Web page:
First Published: 2012-11-22

 

‘Backwardness’ at its best: Saudi women tracked electronically

 

Saudi government is now monitoring women electronically by informing their male guardians about their cross-border movements.

 

Middle East Online

By Assaad Abboud - RIYADH

You are being tracked

Denied the right to travel without consent from their male guardians and banned from driving, women in Saudi Arabia are now monitored by an electronic system that tracks any cross-border movements.

Since last week, Saudi women's male guardians began receiving text messages on their phones informing them when women under their custody leave the country, even if they are travelling together.

Manal al-Sherif, who became the symbol of a campaign launched last year urging Saudi women to defy a driving ban, began spreading the information on Twitter, after she was alerted by a couple.

The husband, who was travelling with his wife, received a text message from the immigration authorities informing him that his wife had left the international airport in Riyadh.

"The authorities are using technology to monitor women," said columnist Badriya al-Bishr, who criticised the "state of slavery under which women are held" in the ultra-conservative kingdom.

Women are not allowed to leave the kingdom without permission from their male guardian, who must give his consent by signing what is known as the "yellow sheet" at the airport or border.

The move by the Saudi authorities was swiftly condemned on social network Twitter -- a rare bubble of freedom for millions in the kingdom -- with critics mocking the decision.

"Hello Taliban, herewith some tips from the Saudi e-government!" read one post.

"Why don't you cuff your women with tracking ankle bracelets too?" wrote Israa.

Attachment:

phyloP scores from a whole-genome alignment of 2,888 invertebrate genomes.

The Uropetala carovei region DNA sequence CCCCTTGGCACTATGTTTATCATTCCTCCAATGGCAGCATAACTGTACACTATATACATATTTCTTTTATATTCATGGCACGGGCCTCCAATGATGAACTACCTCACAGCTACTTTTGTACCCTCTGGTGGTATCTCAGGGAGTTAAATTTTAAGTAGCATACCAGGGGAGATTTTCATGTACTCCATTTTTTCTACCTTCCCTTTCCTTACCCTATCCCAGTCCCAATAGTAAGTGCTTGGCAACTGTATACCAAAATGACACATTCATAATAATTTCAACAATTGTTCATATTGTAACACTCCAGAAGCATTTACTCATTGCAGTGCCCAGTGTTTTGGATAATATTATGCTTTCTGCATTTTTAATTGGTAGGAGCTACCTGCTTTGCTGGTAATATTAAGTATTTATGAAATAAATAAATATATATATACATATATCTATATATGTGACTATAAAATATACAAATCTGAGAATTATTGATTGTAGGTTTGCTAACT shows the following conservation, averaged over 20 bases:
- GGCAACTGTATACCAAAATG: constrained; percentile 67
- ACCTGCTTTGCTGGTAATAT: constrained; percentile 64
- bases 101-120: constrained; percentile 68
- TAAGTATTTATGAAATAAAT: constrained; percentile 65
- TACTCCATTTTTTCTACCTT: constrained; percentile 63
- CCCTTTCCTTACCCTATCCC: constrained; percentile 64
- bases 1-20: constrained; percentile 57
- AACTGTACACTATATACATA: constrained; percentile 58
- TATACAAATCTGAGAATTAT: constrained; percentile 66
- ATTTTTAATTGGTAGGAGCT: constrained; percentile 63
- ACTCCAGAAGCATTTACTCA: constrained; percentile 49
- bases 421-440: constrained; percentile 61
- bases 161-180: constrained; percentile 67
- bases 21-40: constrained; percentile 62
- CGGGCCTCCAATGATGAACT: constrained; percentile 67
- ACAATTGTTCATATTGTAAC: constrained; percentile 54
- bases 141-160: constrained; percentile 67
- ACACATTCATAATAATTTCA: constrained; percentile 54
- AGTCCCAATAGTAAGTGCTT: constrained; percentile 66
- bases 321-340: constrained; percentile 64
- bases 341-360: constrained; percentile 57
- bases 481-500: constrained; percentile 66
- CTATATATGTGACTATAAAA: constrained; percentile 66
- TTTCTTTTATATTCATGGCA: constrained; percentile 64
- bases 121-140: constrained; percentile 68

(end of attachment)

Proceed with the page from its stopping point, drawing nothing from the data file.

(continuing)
"Why don't we just install a microchip into our women to track them around?" joked another.

"If I need an SMS to let me know my wife is leaving Saudi Arabia, then I'm either married to the wrong woman or need a psychiatrist," tweeted Hisham.

'Technology serving backwardness'

"This is technology used to serve backwardness in order to keep women imprisoned," said Bishr, the columnist.

"It would have been better for the government to busy itself with finding a solution for women subjected to domestic violence" than track their movements into and out of the country.

Saudi Arabia applies a strict interpretation of sharia, or Islamic law, and is the only country in the world where women are not allowed to drive.

In June 2011, female activists launched a campaign to defy the ban, with many arrested for doing so and forced to sign a pledge they will never drive again.

No law specifically forbids women in Saudi Arabia from driving, but the interior minister formally banned them after 47 women were arrested and punished after demonstrating in cars in November 1990.

Last year, King Abdullah -- a cautious reformer -- granted women the right to vote and run in the 2015 municipal elections, a historic first for the country.

In January, the 89-year-old monarch appointed Sheikh Abdullatif Abdel Aziz al-Sheikh, a moderate, to head the notorious religious police commission, which enforces the kingdom's severe version of sharia law.

Following his appointment, Sheikh banned members of the commission from harassing Saudi women over their behaviour and attire, raising hopes a more lenient force will ease draconian social constraints in the country.